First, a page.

// but that now he suddenly knows exactly what the birthday is.
val bernardsNewExactKnowledge = b1.exactKnowledge
val bernardSays = bdnkb and bernardsNewExactKnowledge
println("Bernard now would know exactly: " + bernardsNewExactKnowledge)
println("Bernard says: valid states = " + bernardSays)
// update knowledge of both players again
val a2 = albert.trace(bernardSays)
val b2 = bernard.trace(bernardSays)
println("a2 = " + a2)
println("b2 = " + b2)
// now albert says that he knows what the birthday is
val albertsNewExactKnowledge = a2.exactKnowledge
val albertSaysSecond = albertsNewExactKnowledge
println("Albert now would know exactly: " + albertsNewExactKnowledge)
println("Albert says: valid states are = " + albertSaysSecond)
// update again
val a3 = albert.trace(albertSaysSecond)
val b3 = bernard.trace(albertSaysSecond)
println("a3 = " + a3)
println("b3 = " + b3)
// Check the knowledge state of both players:
// when is Cheryl's birthday?
println("Albert knows: " + a3)
println("Bernard knows: " + b3)
```

The output looks as follows:

```
Albert would know immediately = Set()
Bernard would know immediately = Set((May,19), (June,18))
Albert knows that Bernard does not know either = Set((August,15), (August,17), (July,14), (August,14), (July,16))
Albert says essentially: possible states are = Set((August,15), (August,17), (July,14), (August,14), (July,16))
a1 = {{(August,15),(August,17),(August,14)},{(July,14),(July,16)}}
b1 = {{(August,15)},{(August,17)},{(July,14),(August,14)},{(July,16)}}
Bernard now would know exactly: Set((August,15), (August,17), (July,16))
Bernard says: valid states = Set((August,15), (August,17), (July,16))
a2 = {{(August,15),(August,17)},{(July,16)}}
b2 = {{(July,16)},{(August,15)},{(August,17)}}
Albert now would know exactly: Set((July,16))
Albert says: valid states are = Set((July,16))
a3 = {{(July,16)}}
b3 = {{(July,16)}}
Albert knows: {{(July,16)}}
Bernard knows: {{(July,16)}}
```

This solution works with arbitrarily deeply nested “I know You know I don’t know You know”-statements and arbitrary number of players.

By the way: this is a machine-generated solution of Cheryl’s Birthday problem, and the machine tells us that the right answer is July 16th.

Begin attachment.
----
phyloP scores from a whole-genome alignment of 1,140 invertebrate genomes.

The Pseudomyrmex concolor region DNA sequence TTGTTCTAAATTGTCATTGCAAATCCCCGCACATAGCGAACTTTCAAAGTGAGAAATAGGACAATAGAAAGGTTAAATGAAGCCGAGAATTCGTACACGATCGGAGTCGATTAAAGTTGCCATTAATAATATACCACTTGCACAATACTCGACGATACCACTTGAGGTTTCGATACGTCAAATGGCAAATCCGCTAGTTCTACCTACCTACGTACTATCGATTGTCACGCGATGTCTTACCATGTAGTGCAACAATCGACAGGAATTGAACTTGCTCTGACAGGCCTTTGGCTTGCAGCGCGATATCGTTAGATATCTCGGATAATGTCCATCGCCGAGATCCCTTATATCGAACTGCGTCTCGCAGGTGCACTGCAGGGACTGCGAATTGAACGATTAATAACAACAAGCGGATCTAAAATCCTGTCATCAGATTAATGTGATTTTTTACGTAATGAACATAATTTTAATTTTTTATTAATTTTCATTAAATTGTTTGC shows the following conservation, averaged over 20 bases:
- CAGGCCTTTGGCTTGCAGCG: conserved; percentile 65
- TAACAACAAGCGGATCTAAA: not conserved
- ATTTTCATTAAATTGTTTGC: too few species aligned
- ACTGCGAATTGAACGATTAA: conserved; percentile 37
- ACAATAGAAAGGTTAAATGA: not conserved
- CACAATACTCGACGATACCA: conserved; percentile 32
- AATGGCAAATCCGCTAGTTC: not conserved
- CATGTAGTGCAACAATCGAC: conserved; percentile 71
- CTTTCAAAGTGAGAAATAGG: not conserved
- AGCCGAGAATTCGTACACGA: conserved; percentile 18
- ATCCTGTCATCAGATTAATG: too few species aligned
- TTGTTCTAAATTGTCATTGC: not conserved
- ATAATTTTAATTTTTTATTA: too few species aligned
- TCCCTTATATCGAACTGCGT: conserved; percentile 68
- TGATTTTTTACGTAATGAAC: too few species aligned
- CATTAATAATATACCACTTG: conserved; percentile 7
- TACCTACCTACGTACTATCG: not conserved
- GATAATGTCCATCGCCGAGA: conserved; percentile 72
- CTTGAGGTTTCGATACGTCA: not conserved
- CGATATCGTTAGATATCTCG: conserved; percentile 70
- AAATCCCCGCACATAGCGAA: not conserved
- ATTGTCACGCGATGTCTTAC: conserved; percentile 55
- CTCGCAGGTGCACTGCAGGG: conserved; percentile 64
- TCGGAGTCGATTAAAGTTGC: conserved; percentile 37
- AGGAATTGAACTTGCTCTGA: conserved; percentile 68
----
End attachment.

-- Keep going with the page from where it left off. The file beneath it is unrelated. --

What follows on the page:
Cheryl sure is a good one for wasting people’s time. ðŸ™‚

The convention in these kinds of problems is to be conservative: No one says anything that we are not told they said. In particular, Albert deduces that Bernard doesn’t know Cheryl’s birthday, not because Bernard told him, but because his knowledge of the month permits him to conclude that.

What does Albert’s first statement mean? It means that the month that Cheryl told him her birthday is in does not contain any choices that are unique to that month. That means that her birthday cannot be in May, because if it were, Albert could not conclude that Bernard doesn’t know her birthday, because it might be May 19, and then Bernard *would* know her birthday. Similarly, it cannot be in June, because of June 18. So Cheryl’s birthday is in either July or August.

What does Bernard’s statement mean? Bernard can follow the same logic that we just did above, meaning that he also knows now that Cheryl’s birthday is in either July or August. Now that he knows the month is restricted to those two choices, he knows her birthday. That means that her birthday is not a date that is common to both July and August. That eliminates both July 14 and August 14, and leaves only July 16, August 15, and August 17.

What does Albert’s last statement mean? It means that based on his knowledge of the month and what we just concluded above (eliminating all but three possibilities), he now knows Cheryl’s birthday. But he could not do that if the month were August; there would be two possibilities: August 15 and August 17. Ergo, her birthday must be in July, where there is only one possibility, July 16.

To check: Albert is told that Cheryl’s birthday is in July, and Bernard is told that it is the 16th. Initially, neither of them knows her birthday, but after Bernard learns that Albert *knows* Bernard doesn’t know her birthday yet, he deduces that the month cannot be May, so her birthday must be July 16. Now Albert knows that the date cannot be the 14th, and he knows that it must be July 16.

And now we know it too. ðŸ™‚

Imagine that you are in a room with Albert (A) and Bernard (B). The three of you are perfectly rational. The first thing to realise is that if B has number 18 or 19, then he automatically knows the whole date.

Albert: *“I know that B doesn’t know.”* The only way A can possibly know this is if A does not have May or June (Since, if A has May or June, then (as far as A knows) B might have 18 or 19)

This leaves us with **July 14, July 16, Aug 14, Aug 15** or **Aug 17**. You and B realise this.

Bernard: *“At first I didn’t know but now I know.”* If B’s number is 14 he wouldn’t be able to say this (since he wouldn’t know if it was July or Aug).

This leaves us with **July 16, Aug 15** or **Aug 17**. You and A realise this.

Albert: *“Now I know too.”* If A’s month is Aug, he wouldn’t be able to say this (since he wouldn’t know if it was 15 or 17).

That leaves us with **July 16**!

- $(R^{\oplus A})^{\oplus B} \approx R^{\oplus (A\times B)}$?
- Is the splitting field equal to the quotient $k/(f(x))$ for finite fields?
- Baby Rudin: Chapter 1, Problem 6{d}. How to complete this proof?
- How to Show that Linear transformation is invertible?
- Identifying a quotient group (NBHM-$2014$)
- Are these two definitions of a semimodule basis equivalent?
- Can a function “grow too fast” to be real analytic?
- Power residue theorem without p-adic method
- How to prove error function $\mbox{erf}$ is entire (i.e., analytic everywhere)?
- Why is the multiplicative group of a finite field cyclic?
- How to prove that $k^3+3k^2+2k$ is always divisible by $3$?
- Prove that the multiplicative groups $\mathbb{R} – \{0\}$ and $\mathbb{C} – \{0\}$ are not isomorphic.
- When does $n$ divide $2^n+1$?
- Showing that an Isometry on the Euclidean Plane fixing the origin is Linear
- Proof of “triangles are similar iff corresponding angles are equal”